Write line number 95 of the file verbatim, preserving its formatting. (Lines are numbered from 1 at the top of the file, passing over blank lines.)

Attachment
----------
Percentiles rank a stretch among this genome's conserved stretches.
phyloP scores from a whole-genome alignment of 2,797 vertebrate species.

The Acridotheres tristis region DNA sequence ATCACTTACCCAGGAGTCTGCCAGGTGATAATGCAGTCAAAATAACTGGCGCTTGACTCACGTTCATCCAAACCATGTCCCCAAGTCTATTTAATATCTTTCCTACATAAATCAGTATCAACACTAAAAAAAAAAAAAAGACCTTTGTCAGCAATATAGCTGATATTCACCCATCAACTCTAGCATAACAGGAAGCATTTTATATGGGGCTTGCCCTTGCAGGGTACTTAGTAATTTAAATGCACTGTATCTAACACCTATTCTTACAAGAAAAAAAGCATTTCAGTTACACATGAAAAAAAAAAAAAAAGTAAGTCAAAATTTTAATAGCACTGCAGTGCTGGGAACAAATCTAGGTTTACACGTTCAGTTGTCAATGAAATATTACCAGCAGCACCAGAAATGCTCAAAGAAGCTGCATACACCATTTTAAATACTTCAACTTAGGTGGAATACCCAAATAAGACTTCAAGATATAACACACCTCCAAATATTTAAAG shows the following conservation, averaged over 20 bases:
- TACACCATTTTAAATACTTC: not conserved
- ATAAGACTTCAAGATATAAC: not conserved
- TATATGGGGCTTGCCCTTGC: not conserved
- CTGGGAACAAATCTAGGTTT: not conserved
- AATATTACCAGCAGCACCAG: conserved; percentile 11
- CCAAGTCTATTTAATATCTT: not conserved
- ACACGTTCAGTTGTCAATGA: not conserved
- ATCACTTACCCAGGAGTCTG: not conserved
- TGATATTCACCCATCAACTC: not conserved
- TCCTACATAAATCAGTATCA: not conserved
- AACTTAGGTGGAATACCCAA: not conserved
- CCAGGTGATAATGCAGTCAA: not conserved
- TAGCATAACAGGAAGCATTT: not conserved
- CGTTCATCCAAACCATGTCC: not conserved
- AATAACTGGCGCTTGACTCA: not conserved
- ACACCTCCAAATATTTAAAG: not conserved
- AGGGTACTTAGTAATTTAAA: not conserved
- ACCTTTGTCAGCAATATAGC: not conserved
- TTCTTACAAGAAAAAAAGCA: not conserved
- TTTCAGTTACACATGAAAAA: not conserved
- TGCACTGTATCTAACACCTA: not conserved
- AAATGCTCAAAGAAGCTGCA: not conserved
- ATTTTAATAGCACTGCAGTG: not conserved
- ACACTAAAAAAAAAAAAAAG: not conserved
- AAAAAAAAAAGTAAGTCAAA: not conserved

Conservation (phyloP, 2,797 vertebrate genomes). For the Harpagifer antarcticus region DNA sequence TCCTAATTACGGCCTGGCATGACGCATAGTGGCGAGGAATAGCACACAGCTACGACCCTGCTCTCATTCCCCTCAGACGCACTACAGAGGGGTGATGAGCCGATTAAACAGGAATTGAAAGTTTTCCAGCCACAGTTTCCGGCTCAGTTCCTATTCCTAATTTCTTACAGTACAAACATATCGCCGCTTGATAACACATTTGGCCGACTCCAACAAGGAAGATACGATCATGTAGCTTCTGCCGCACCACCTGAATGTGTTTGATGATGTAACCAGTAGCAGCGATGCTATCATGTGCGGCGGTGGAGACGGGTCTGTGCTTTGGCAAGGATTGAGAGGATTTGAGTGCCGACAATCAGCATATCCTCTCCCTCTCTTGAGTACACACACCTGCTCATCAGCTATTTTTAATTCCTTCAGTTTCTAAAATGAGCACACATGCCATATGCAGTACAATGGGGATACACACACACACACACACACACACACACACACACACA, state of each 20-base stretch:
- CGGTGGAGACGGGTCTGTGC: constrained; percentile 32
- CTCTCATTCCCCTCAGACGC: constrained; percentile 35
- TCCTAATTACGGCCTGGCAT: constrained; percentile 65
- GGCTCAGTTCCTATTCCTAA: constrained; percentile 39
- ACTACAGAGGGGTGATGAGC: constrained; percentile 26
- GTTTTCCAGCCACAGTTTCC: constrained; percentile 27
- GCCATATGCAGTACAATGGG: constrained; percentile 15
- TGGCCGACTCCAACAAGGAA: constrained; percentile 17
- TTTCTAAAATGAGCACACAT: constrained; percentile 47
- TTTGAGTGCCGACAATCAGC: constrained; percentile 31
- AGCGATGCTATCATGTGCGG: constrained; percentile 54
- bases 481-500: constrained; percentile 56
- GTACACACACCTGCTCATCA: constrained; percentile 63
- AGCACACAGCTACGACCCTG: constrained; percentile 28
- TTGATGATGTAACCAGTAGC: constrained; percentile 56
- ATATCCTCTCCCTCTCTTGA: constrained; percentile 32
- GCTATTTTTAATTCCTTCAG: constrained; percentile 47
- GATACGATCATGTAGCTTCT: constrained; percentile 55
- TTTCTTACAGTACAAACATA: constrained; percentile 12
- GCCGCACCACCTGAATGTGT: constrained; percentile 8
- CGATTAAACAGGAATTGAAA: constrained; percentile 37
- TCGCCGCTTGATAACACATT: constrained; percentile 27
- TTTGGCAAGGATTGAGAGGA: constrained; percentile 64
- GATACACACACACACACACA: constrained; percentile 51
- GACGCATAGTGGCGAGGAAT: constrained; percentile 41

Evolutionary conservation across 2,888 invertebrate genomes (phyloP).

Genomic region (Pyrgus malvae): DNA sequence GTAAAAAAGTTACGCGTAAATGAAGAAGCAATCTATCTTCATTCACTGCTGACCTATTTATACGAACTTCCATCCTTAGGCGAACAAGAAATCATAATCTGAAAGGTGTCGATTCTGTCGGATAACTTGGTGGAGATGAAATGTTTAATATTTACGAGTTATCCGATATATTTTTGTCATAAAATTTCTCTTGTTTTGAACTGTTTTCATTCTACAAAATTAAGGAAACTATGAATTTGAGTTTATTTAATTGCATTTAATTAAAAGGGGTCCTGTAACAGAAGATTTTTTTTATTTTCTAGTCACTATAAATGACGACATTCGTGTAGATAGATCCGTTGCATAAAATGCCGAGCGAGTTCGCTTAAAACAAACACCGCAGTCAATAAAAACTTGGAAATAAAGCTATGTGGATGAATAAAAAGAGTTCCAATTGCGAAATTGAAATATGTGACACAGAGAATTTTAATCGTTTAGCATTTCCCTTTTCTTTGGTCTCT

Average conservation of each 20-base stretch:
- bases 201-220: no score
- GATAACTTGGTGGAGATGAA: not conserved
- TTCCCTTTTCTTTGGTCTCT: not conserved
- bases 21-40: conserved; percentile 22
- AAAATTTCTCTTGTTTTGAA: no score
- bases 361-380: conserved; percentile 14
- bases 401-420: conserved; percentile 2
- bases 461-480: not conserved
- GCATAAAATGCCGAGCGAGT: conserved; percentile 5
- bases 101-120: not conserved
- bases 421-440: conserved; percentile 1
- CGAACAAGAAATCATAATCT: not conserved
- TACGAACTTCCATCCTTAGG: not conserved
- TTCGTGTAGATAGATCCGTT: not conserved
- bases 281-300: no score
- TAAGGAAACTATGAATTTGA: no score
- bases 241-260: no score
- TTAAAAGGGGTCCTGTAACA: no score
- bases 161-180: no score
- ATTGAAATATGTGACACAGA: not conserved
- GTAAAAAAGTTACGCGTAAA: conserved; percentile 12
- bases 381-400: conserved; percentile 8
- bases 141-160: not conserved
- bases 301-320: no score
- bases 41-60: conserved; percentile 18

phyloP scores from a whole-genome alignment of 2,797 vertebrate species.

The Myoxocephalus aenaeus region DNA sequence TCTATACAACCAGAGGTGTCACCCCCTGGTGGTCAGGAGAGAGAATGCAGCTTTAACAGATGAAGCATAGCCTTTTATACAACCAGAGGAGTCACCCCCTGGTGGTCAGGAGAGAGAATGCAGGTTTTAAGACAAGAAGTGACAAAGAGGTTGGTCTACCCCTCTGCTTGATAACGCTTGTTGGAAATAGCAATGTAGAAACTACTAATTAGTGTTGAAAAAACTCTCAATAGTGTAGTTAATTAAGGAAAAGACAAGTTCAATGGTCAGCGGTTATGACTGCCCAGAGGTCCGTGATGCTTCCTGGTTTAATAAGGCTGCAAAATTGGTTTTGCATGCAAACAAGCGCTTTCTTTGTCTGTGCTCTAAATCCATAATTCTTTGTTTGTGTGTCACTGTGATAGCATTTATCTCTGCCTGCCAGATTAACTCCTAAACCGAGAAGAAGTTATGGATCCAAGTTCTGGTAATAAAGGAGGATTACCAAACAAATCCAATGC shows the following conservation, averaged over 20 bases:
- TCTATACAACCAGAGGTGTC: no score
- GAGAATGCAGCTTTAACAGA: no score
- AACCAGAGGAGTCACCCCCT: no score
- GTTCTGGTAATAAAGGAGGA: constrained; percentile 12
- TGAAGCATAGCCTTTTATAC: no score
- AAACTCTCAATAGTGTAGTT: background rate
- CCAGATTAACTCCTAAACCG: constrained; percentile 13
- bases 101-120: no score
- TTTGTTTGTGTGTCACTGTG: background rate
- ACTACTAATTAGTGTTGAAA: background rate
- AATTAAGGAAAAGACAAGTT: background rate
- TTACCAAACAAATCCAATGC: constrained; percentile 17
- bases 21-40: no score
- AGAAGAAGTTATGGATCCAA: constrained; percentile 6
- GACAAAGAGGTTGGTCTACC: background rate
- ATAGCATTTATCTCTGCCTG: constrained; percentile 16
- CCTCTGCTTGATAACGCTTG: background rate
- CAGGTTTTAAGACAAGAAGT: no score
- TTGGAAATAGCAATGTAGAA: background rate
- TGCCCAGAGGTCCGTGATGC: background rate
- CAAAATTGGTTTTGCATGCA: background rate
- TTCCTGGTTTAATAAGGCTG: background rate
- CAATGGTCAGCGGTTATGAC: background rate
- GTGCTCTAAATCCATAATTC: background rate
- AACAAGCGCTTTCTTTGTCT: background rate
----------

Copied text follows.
- AATTAAGGAAAAGACAAGTT: background rate